Patients with MELAS typically have normal early development, followed by migraine-like headaches, focal or generalized seizures, growth retardation, hearing loss, [4, 5] limb weakness, exercise intolerance, and strokelike episodes. However, because cardiac conditions and diabetes can occur, patients may appear to have typical stroke risk factors, and only a closer look at atypical features of the presentation and history are clues to the diagnosis.

The cerebral lesions favor the posterior regions of the hemispheres, with hemianopia and cortical blindness appearing more frequently than hemiparesis.

Individual strokelike episodes may be followed by a complete recovery, but residual deficits and/or a progressive encephalopathy generally appear eventually.

Some of the common presentations include the following:

  • History of migraine along with vomiting

  • Cognitive deficits

  • Psychiatric problems

  • Seizures

  • Hearing loss

  • Diabetes [6]

Physical examination

The physical findings listed below are nonspecific. When the abnormalities occur together, MELAS should be considered, especially when a remitting-relapsing history is obtained. The physical findings include the following:

  • Short stature

  • Muscle weakness

  • Hyponatremia (possibly SIADH, hypocorism, or renal etiology)

  • Cardiomyopathy and other cardiac abnormalities

  • Cognitive and psychiatric problems (eg, learning difficulties, dementia, psychosis, personality disorders)

  • Aphasia

  • Cortical blindness

  • Hemianopia

  • Hearing loss

  • Hemiparesis

  • Ataxia

  • Seizures or myoclonus

  • Tremor


Etiology of MELAS

Genetic mutations

Mitochondrial encephalomyopathy, lactic acidosis, and strokelike episodes (MELAS) is a mitochondrial genetic disease with the majority of mutations in the mtDNA gene, MT-TL1. At least 30 different point mutations have been associated with MELAS. The most common defect, present in 80% of patients, is a point mutation at nucleotide position 3243 in the transfer RNA for leucine. A number of other point mutations and double point mutations have also been associated with MELAS. [7]  There is a hypothesis that the most common mutations in MELAS confer a defect in taurine modification of initiation of transcription, leading to a failure of mitochondrial transcription. [8] This hypothesis led to a trial of taurine treatment of MELAS, with initial promising results (see Treatment).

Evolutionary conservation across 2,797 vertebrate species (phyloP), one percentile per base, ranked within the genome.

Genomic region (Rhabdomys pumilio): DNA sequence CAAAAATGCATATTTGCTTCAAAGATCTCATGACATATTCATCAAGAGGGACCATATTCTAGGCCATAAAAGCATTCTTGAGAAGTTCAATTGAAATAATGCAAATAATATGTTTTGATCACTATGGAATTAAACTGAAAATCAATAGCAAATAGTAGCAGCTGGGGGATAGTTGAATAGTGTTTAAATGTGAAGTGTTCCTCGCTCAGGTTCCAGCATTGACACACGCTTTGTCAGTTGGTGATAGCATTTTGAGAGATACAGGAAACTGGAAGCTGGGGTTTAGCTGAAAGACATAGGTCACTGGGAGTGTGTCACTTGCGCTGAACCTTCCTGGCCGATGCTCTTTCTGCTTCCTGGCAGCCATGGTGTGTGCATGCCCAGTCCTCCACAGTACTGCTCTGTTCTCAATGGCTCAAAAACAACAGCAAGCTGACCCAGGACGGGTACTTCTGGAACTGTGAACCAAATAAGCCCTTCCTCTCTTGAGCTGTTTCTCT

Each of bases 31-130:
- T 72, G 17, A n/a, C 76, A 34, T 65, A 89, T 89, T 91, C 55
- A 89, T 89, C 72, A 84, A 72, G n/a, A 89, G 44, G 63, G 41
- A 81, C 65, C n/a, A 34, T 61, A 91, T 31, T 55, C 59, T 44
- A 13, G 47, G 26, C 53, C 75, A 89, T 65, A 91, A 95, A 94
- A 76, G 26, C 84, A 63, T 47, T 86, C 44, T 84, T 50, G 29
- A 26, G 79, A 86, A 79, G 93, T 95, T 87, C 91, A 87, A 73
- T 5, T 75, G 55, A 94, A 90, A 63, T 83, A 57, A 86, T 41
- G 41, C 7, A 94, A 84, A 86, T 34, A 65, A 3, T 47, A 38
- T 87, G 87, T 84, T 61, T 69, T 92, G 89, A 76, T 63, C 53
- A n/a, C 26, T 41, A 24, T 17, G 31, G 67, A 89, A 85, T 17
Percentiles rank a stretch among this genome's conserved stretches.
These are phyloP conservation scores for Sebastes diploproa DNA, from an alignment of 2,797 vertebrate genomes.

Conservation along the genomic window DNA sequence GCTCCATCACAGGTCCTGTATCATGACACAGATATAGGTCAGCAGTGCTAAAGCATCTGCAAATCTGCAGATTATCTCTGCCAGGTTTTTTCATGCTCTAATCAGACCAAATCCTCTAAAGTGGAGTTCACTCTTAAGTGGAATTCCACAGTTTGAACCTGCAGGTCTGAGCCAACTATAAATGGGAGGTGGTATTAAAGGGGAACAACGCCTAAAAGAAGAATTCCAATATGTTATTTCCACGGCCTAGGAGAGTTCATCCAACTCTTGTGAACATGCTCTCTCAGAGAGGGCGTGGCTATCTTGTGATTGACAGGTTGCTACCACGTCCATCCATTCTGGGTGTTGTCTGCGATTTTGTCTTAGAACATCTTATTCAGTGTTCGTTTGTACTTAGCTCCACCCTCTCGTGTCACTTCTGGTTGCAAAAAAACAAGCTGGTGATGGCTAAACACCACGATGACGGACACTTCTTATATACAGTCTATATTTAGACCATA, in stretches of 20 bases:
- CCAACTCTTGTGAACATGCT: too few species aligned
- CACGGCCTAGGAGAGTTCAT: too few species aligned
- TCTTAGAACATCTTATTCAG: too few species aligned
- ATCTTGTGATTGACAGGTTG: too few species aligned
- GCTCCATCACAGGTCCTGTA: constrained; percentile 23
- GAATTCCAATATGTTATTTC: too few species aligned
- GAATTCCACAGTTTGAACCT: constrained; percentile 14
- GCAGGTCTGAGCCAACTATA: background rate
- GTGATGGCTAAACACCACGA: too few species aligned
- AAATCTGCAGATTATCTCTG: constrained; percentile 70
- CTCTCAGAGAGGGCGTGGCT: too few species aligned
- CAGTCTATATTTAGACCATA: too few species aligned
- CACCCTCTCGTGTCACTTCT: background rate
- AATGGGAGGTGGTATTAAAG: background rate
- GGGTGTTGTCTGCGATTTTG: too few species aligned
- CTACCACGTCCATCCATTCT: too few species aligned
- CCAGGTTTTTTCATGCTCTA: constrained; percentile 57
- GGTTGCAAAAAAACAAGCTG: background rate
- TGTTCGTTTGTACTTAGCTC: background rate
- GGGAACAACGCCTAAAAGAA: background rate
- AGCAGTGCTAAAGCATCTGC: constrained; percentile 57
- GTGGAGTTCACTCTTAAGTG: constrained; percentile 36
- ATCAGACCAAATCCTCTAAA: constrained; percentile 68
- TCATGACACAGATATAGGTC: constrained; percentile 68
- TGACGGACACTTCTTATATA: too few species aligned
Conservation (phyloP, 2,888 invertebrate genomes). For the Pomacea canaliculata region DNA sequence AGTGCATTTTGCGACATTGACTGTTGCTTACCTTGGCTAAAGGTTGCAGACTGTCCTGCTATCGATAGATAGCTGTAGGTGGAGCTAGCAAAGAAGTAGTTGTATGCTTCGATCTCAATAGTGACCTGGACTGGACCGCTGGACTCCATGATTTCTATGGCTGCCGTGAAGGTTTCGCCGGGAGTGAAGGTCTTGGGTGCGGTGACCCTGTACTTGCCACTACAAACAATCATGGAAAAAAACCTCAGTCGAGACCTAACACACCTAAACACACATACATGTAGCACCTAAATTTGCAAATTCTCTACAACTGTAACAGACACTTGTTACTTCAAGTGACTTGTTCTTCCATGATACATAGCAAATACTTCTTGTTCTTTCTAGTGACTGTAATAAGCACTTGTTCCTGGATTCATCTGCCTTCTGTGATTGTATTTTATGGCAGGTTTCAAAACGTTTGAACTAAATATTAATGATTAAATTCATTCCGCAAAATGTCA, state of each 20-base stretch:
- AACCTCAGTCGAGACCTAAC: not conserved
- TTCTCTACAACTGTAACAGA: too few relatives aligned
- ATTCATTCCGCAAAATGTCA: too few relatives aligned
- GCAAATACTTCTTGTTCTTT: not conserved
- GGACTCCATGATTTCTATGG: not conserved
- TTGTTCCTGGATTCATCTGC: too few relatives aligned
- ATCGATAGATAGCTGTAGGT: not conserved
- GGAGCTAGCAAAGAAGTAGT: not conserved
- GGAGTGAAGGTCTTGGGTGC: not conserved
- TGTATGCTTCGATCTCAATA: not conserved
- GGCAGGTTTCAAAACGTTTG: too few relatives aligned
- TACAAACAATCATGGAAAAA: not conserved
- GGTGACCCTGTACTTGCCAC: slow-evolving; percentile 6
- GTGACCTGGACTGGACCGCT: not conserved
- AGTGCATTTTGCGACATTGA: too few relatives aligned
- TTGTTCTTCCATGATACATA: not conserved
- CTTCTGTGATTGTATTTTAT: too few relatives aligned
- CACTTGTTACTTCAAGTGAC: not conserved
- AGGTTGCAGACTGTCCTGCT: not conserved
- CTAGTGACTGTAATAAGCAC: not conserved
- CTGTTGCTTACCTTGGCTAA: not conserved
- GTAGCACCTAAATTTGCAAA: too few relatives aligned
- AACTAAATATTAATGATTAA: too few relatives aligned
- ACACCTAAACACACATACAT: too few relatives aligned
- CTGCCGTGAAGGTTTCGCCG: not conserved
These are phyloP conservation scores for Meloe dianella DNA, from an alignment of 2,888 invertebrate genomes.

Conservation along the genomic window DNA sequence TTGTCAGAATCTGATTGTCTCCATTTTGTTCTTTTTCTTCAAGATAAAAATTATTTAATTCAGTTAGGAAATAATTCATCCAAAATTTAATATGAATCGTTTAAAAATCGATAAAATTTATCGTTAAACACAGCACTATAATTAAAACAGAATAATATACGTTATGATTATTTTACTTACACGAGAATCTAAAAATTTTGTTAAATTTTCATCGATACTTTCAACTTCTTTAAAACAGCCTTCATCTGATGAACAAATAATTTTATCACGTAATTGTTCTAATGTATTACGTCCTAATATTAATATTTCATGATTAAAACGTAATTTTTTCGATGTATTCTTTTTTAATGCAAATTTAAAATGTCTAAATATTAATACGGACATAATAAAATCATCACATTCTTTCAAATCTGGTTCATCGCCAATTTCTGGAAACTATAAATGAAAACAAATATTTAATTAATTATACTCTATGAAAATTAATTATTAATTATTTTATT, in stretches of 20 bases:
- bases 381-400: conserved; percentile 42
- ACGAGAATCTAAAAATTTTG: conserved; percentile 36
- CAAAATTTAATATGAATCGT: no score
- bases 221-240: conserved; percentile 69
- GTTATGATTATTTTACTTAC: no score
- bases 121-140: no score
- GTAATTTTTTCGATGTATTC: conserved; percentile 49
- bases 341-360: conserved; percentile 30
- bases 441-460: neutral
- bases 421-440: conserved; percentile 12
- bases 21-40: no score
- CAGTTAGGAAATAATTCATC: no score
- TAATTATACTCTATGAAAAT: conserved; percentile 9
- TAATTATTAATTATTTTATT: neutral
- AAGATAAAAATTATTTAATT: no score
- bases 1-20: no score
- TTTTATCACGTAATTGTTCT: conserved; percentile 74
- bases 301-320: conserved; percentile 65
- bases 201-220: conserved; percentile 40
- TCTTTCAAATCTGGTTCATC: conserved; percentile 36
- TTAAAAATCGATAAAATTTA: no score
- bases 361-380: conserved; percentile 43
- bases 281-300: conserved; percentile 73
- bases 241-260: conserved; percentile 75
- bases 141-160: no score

Valproic acid

Several case reports have suggested that valproic acid, an antiepileptic drug used also in migraine and psychiatric disorders, may exacerbate symptoms of MELAS. Apparently, valproic acid also may unmask a previously undiagnosed condition of MELAS.

Metabolic hypothesis

Metabolic and vascular mechanisms have both been suggested as causes of the strokelike episodes in MELAS. According to the metabolic hypothesis, a defect exists in neuronal oxidative metabolism, with resulting mismatch between perfusion and metabolism. Perfusion may be normal, but the electron-transport chain defects of the mitochondria result in decreased ATP production, leading to neuronal death.

Lactic acidosis

Magnetic resonance (MR) spectroscopic studies have shown that lactic acidosis may be increased, leading to neuronal toxicity in patients undergoing strokelike episodes. Cell death, however, does not explain the resolution of lesions by MRI or the remitting-relapsing nature of the disease.

Abnormal mitochondria and nitric oxide metabolism

An alternative hypothesis suggests that the abnormal mitochondria in endothelial and smooth muscle cells of blood vessels cause impaired autoregulation. Abnormal nitric oxide metabolism in endothelial cells is believed to be the underlying reason for the impaired autoregulation. Blood vessels in the brain and the muscle are affected preferentially by the abnormal autoregulation compared with other tissues.

Currently, whether the above mechanisms are independent processes or both jointly responsible for the pathology is unclear. Various imaging modalities have shown that the focal brain lesions in MELAS are unlike typical ischemic strokes. Specifically, the lesions are associated with increased blood flow, hyperemia, and vasogenic edema, rather than focal ischemia.


Differential Diagnosis

Mitochondrial encephalomyopathy, lactic acidosis, and strokelike episodes (MELAS) is a complicated, multisystem disease. Since the symptoms, signs, and acute clinical presentations are so varied and the disease is relatively rare, the disease is misdiagnosed frequently.

The differential diagnosis of the syndrome of mitochondrial encephalomyopathy, lactic acidosis, and strokelike episodes (MELAS) includes the following:


Laboratory Studies

Lactic acid and pyruvate